The Cleanest Line


Protecting the Grand Canyon requires protecting everything around it. A Patagonia Action Works email rider helped GCT mobilize people across the country to defend the Grand Canyon from uranium mining. Courtesy: Grand Canyon Trust/Blake McCord
Protecting the Grand Canyon requires protecting everything around it. A Patagonia Action Works email rider helped GCT mobilize people across the country to defend the Grand Canyon from uranium mining. Courtesy: Grand Canyon Trust/Blake McCord

There’s More Than One Way to Give

By Jeff McElroy   |   Nov 21, 2018 November 21, 2018

For almost 40 years, Patagonia has supported grassroots efforts aimed at defending our air, water, soil and wild places. But in this time of unprecedented threats, it’s often hard to know where to start. We launched Patagonia Action Works in 2017 to connect individuals directly with our grassroots grantees—to make it that much easier to get involved on the most pressing conservation issues facing the world today. Already, the platform has helped facilitate over 9,000 hours of skilled volunteering and more than 160,000 petition signatures, event RSVPs and other actions on behalf of grantees. We reached out to four grantees to learn more about how they’ve used this tool to be more effective and do more good.

For 22 years, BFC volunteers have fought to preserve the only herds of genetically intact, nondomesticated and continually free buffalo on the planet. Patagonia Action Works helps BFC connect with capacity-building volunteers which allows them to spend more time in the field – where they can most effectively protect the buffalo. Courtesy: Buffalo Field Campaign/Thia Martin

For 22 years, BFC volunteers have fought to preserve the only herds of genetically intact, nondomesticated and continually free buffalo on the planet. Patagonia Action Works helps BFC connect with capacity-building volunteers which allows them to spend more time in the field – where they can most effectively protect the buffalo. Courtesy: Buffalo Field Campaign/Thia Martin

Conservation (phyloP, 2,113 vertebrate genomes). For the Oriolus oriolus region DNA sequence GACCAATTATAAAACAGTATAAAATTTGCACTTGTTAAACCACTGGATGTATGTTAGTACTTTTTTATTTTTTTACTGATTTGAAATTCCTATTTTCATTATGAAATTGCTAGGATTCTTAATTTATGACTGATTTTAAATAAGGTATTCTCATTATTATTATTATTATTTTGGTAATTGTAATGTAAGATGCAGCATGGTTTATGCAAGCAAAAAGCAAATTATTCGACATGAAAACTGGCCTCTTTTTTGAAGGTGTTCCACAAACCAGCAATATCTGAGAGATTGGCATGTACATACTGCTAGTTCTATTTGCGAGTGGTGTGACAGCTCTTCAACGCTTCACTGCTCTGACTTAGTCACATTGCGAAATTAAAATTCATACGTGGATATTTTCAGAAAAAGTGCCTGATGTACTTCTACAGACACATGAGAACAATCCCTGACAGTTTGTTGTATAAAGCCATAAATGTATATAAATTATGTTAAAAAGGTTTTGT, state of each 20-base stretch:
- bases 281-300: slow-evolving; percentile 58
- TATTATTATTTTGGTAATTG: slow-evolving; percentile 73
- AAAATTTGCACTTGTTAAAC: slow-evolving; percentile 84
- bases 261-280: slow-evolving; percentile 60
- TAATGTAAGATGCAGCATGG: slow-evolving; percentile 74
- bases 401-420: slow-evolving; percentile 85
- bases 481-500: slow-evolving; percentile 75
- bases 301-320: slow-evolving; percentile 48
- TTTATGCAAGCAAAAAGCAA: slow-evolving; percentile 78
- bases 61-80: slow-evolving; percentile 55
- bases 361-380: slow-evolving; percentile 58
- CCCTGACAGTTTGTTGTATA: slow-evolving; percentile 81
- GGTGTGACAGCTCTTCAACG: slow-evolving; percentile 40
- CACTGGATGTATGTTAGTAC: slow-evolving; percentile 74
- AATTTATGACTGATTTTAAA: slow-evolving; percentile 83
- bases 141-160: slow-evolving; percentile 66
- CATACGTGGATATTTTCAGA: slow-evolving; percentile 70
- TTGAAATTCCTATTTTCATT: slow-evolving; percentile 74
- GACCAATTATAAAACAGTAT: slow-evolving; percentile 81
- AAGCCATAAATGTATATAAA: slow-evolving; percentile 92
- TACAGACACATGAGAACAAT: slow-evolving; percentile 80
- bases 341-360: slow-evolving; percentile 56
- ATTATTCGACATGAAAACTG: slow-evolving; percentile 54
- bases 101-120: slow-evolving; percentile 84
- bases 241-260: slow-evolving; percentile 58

Defending the Last Wild Buffalo—Skilled Volunteers Answer the Call

In the particularly brutal winter of 1996-97, the Montana Department of Livestock killed 1,100 Yellowstone buffalo as they migrated out of the park in search of food. Their stated motive: to prevent the transmission of brucellosis from bison to cattle. Even though the disease has not spread from buffalo to cattle in over a century, the killings continue each year the buffalo step outside park boundaries. One ironic fact: Brucellosis was introduced to North America by European cattle.

In response to that 1996-97 massacre, Lakota Elder Rosalie Little Thunder and video activist Mike Mease formed Buffalo Nations (now Buffalo Field Campaign, BFC) to stop the slaughter and harassment of Yellowstone’s wild buffalo herds, and to protect the natural habitat of wild free-roaming buffalo and native wildlife while working with people of all Nations to honor the sacredness of wild buffalo. For 22 years, volunteers like Justine and Roman Sanchez have not only used policy and advocacy to help protect the buffalo, they have also lived in tepees in the Greater Yellowstone bioregion through “50-cord” winters, waking each morning to watch over the only herds of genetically intact, nondomesticated and continually free buffalo on the planet.

This kind of frontline work means that BFC doesn’t always have the proximity to or resources for the capacity-building help they need. Through Patagonia Action Works, however, they were able to connect with skilled volunteers to create two powerful billboards in the Greater Yellowstone area, an educational slideshow for anyone to share on any device and multiple new graphic designs for the Buffalo Wild Certified program and Protect Our National Mammal materials.

Catchafire, a platform designed to link talented folks looking for meaningful pro-bono experiences with social good organizations, has helped BFC find strategic and specialized help, which allows them to spend more time in the field–where they can most effectively protect the buffalo.

“We put out a call for graphic design and matched with Steven from Los Angeles, who had done executive summaries for corporations,” says BFC’s president of the board of directors, Justine Sanchez. “He took his skills and made our scientific and legal paper look exciting … we got thousands of individuals and organizations to sign on. In-house, we didn’t know how to do this. We’re out in the field and Catchafire gives you the ability to network with folks in this realm. Fifty-nine thousand dollars saved, it’s really incredible.”